Revelation 6:5 "And when he had opened the third seal, I heard the third beast say, Come and see. And I beheld, and lo a black horse; and he that sat on him had a pair of balances in his hand. 6And I heard a voice in the midst of the four beasts say, A measure of wheat for a penny, and three measures of barley for a penny.."

BOOK SIX

  • VI, I, 1 - The Desolate Nature of All Judea - Land was Laid Desolate

  • VI, II, 1 -   Titus Gave Orders To Demolish Tower Of Antonia. - Ceasing of the "Daily Sacrifice", Fulfilling Daniel 9:27

  • VI, II, 4 - Titus Charges The Seditious Jews With Impiety - Titus' Labor to Save the City and Sanctuary.

  • VI, II, 9 - Cutting Off of Infected Limbs - Level of Distress

  • VI, III, 3 - Another Description of the Terrible Famine In The City - She then attempted a most unnatural thing; and snatching up her son, who was a child sucking at her breast, she said, "O thou miserable infant! for whom shall I preserve thee in this war, this famine, and this sedition? As to the war with the Romans, if they preserve our lives, we must be slaves! The famine also will destroy us, even before that slavery comes upon us; yet are these seditious rogues more terrible than both the other. Come on; be thou my food, and be thou a fury to these seditious varlets and a byeword to the world, which is all that is now wanting to complete the calamities of us Jews."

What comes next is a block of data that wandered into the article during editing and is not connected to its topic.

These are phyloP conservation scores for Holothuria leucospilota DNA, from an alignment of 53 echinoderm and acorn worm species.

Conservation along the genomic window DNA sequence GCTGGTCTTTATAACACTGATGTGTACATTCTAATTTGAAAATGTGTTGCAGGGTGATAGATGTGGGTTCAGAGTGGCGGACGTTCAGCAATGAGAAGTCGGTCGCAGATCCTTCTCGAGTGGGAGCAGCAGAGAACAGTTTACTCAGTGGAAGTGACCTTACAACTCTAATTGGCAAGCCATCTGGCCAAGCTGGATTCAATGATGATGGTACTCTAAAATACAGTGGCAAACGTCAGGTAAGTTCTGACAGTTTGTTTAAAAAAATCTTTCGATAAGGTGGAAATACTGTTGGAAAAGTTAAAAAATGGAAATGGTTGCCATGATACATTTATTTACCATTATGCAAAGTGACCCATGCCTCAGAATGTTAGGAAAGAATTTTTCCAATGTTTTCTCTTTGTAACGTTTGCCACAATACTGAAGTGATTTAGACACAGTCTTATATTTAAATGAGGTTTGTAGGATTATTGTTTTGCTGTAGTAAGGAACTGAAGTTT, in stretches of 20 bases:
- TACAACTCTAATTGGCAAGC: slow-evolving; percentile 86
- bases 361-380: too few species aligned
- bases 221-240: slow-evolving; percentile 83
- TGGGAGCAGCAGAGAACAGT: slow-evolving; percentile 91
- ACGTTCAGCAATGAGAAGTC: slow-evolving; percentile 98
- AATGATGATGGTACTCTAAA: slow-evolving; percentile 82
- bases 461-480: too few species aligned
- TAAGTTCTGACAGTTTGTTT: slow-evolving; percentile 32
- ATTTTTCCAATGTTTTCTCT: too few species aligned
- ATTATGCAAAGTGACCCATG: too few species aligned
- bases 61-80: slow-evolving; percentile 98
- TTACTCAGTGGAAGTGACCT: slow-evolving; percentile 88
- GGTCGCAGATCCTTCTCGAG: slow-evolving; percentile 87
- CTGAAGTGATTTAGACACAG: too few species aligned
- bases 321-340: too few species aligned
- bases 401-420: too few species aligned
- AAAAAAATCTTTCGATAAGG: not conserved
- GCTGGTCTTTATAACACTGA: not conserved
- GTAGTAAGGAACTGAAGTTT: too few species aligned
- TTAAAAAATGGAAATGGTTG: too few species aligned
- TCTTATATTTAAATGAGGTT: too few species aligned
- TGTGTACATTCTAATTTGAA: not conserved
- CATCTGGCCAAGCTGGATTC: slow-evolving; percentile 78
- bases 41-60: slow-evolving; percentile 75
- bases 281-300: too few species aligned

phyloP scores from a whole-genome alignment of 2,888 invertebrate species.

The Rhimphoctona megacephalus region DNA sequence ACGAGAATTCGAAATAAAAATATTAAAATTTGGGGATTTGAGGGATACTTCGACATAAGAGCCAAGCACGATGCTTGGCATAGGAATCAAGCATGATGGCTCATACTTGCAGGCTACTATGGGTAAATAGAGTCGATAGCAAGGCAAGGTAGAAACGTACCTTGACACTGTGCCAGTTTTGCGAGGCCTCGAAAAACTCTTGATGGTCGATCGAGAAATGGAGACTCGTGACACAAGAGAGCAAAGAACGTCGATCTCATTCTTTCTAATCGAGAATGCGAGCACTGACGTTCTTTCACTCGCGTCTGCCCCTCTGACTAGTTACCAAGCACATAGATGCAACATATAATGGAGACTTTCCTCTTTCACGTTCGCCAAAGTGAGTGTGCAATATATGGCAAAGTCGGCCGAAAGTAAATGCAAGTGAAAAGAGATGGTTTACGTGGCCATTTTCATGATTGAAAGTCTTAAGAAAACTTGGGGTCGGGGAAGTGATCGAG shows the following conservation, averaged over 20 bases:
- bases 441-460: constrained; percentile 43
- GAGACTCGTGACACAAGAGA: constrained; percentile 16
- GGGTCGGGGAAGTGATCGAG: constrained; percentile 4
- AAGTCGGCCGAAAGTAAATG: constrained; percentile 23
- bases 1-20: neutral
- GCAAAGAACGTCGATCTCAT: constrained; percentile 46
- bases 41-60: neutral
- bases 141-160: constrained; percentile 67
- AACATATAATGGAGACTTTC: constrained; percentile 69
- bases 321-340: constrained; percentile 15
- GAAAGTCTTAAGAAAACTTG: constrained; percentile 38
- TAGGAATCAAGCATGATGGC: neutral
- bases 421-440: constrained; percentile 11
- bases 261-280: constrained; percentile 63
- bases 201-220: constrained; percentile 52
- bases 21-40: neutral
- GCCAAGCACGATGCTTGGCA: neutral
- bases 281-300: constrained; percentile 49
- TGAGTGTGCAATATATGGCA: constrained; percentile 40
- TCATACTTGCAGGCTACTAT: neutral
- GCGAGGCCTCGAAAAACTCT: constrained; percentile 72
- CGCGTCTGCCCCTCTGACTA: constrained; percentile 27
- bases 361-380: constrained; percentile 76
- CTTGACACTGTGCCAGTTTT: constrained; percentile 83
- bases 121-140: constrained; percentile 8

Deuteronomy 28:47-57 "Because of the suffering that your enemy will inflict on you during the siege, you will eat the fruit of the womb, the flesh of the sons and daughters the LORD your God has given you. Even the most gentle and sensitive man among you will have no compassion on his own brother or the wife he loves or his surviving children, and he will not give to one of them any of the flesh of his children that he is eating. It will be all he has left because of the suffering your enemy will inflict on you during the siege of all your cities. The most gentle and sensitive woman among you—so sensitive and gentle that she would not venture to touch the ground with the sole of vher foot—will begrudge the husband she loves and her own son or daughter the afterbirth from her womb and the children she bears."

  • VI, III, 4 - Account Of Infanticide And Cannibalism - Revelation 9:6, Deuteronomy 28:53, 57

  • VI, V, 1 - Distress The Jews Were In Upon The Fire Of The Holy House - Matthew 24:2.